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DWDM and Coherent: The Pandemic Heroes for Optical Networks

Portrait of Russ Fordyce

October 21, 2020
By Russ Fordyce
Director of Marketing

How DWDM and Coherent Optics Technology Are Helping Us Shift Our Technology Habits

Since the beginning of the COVID-19 pandemic, network operators have reported double-digit increases in traffic on their networks. This comes as no surprise as the types of applications we use are changing, we are shifting to longer Netflix binges and deeper dives into Facebook, and we are optimizing for our new work-from-home routines, like all-day video conferences. All this is driving significant shifts in traffic patterns and increases in demand for network capacity.

But what are the technologies that enable network operators to deal with these massive network capacity shifts during the COVID-19 pandemic?

DWDM: Making Each Fiber Better Since 1996

The first is dense wavelength-division multiplexing (DWDM). This allows a fiber optic system to pack multiple wavelengths of data on the same fiber optic cable. DWDM was a huge leap forward as prior technologies only allowed for one wavelength per fiber optic cable. With DWDM, network operators can now send about 100 wavelengths on the same fiber. This alone is a powerful tool when operators need to add new capacity to congested routes or when they add new services for new customers or applications to the network.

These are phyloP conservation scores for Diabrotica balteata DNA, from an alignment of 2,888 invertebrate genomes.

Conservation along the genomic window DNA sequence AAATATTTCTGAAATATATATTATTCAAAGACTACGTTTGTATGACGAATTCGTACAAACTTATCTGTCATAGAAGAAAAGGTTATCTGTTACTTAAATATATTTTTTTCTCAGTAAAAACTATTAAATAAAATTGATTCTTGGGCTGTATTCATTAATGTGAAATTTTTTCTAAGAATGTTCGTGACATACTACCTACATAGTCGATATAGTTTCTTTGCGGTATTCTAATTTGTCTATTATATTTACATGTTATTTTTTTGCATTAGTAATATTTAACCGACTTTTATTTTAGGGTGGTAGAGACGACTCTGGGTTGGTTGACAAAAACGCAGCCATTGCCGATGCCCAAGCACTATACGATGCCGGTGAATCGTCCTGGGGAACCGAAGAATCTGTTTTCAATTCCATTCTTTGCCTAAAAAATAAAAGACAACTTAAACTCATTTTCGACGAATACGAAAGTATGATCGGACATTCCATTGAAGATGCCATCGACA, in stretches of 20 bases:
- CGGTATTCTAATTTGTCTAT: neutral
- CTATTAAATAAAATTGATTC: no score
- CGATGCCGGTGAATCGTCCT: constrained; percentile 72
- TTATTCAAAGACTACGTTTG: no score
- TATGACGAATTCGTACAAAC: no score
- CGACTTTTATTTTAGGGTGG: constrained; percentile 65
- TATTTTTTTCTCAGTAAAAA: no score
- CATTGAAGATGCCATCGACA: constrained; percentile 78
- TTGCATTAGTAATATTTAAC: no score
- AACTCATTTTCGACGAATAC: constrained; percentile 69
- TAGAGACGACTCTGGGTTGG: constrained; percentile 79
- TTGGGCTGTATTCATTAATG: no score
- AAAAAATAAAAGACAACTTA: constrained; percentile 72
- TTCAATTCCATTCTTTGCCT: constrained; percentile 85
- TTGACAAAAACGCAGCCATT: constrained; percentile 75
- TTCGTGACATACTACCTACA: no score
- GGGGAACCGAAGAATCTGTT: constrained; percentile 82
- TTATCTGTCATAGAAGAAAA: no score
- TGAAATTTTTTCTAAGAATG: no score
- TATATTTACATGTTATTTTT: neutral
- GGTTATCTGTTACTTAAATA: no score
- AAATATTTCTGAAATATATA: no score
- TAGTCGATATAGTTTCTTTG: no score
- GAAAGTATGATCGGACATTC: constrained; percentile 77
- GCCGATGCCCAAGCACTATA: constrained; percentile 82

Coherent Optics: Making Wavelengths Better

Coherent optics is our other hero. In layman’s terms, “coherent” is the system to tune amplitude modulation and phase modulation. Prior to developing coherent optics, the industry standard was simple on/off keying (OOK), which was fine for up to 10G or 40G, but when modulation was increased to boost capacity, fiber impairments limited reach.

Coherent optics can carry far more data, up to 800G on a single wavelength, and they can transmit that data even further than OOK. With this new flexibility, operators can tune for the maximum data rate to connect cities over land, in submarine networks, in data centers, or really almost anywhere.

Change has always been constant in operator networks, but the pace of change is certainly accelerating with the pandemic. Operators must continue to adapt their networks to shifts in use and traffic patterns, and coherent optics are a critical tool in that mission.

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